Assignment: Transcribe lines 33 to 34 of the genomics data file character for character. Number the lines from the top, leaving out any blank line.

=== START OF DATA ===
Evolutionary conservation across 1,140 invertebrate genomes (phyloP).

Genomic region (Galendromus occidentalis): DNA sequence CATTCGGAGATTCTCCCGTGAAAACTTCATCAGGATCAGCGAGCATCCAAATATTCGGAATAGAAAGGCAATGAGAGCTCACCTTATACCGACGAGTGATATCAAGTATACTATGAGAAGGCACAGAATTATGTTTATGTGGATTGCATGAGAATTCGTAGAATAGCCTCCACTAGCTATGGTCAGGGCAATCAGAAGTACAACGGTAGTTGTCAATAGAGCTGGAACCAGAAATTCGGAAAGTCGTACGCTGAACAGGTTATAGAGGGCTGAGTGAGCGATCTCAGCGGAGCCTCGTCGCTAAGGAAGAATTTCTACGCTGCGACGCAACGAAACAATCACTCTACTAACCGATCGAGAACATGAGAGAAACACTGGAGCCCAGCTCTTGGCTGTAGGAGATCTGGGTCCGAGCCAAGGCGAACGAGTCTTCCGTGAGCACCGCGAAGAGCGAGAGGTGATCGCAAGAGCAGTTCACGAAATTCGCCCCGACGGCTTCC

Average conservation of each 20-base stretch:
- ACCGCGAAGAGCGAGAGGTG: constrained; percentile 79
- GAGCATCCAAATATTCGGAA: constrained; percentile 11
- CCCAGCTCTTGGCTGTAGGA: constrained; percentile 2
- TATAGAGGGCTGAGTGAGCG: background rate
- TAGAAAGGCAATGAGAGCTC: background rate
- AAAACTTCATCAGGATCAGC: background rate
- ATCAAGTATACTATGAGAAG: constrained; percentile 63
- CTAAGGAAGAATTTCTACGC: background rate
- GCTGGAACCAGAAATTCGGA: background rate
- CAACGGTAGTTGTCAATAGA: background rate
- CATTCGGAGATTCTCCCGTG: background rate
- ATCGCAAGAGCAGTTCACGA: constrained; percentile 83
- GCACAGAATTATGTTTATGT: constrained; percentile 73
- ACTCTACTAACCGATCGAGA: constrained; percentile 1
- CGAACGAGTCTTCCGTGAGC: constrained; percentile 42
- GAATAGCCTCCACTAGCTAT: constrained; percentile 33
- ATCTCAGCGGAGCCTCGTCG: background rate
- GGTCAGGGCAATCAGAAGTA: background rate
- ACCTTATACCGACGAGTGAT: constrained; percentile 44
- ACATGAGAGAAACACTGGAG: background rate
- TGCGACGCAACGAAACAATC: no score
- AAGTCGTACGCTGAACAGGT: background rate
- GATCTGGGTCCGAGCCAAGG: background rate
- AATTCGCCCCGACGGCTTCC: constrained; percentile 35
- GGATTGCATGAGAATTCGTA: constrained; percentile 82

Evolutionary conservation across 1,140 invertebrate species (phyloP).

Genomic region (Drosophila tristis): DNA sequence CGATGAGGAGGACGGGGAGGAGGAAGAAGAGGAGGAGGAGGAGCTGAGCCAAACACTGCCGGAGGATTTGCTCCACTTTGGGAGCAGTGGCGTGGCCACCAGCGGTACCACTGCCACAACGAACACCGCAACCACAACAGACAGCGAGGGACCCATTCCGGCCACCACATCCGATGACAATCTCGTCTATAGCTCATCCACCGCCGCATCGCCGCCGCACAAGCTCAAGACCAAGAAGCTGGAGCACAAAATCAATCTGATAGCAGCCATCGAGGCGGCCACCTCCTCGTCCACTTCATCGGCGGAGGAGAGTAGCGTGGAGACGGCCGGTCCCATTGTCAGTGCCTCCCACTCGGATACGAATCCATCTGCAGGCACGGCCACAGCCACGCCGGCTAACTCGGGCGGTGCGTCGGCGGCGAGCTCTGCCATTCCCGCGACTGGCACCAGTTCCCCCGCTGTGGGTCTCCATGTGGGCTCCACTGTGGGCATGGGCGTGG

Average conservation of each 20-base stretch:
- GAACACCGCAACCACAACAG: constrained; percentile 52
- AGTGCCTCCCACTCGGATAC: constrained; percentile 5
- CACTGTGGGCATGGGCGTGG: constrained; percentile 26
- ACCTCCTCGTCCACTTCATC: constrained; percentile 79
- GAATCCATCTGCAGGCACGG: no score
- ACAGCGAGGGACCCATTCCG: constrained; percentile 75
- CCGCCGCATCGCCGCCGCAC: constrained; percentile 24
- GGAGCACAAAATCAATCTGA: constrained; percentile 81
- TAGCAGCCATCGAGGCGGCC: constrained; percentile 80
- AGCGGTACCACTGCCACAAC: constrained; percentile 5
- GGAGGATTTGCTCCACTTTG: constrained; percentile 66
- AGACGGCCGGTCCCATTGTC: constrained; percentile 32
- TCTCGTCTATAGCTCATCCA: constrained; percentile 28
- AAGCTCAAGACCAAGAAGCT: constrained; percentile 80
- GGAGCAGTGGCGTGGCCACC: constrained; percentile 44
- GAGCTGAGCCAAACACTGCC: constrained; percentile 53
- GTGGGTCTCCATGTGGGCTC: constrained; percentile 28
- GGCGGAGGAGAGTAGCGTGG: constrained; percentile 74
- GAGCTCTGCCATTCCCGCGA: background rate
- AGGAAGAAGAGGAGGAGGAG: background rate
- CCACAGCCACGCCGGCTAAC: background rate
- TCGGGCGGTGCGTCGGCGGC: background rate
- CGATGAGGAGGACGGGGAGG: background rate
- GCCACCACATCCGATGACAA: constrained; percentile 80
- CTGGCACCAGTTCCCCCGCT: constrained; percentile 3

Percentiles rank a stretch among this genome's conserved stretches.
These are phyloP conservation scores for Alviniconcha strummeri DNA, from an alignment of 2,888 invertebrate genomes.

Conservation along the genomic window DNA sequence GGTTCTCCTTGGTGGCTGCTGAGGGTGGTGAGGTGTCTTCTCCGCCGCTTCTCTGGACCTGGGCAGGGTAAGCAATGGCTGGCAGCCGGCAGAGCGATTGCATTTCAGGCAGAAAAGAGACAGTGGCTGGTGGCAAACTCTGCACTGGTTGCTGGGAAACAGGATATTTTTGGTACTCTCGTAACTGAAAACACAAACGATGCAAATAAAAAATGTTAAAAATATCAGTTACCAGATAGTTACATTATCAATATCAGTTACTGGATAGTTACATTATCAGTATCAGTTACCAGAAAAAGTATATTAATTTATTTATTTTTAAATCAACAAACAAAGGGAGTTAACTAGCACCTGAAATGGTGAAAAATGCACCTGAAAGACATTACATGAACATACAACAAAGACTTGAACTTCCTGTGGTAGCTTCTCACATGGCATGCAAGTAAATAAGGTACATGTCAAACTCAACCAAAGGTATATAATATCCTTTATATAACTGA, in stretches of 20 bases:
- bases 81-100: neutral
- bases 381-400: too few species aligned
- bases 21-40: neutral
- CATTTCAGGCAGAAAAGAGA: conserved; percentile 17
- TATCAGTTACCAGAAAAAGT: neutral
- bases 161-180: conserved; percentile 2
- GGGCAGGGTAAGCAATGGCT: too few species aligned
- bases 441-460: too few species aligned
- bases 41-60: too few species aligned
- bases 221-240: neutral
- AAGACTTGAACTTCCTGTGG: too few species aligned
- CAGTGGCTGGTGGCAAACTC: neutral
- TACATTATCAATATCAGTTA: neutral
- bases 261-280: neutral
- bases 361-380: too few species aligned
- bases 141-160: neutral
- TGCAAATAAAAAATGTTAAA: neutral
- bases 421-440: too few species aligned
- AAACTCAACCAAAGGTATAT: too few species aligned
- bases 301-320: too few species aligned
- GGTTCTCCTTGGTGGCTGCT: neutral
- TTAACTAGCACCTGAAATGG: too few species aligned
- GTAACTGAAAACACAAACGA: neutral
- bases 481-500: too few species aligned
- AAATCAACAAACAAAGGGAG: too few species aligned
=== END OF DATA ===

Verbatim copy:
- AGTGCCTCCCACTCGGATAC: constrained; percentile 5
- CACTGTGGGCATGGGCGTGG: constrained; percentile 26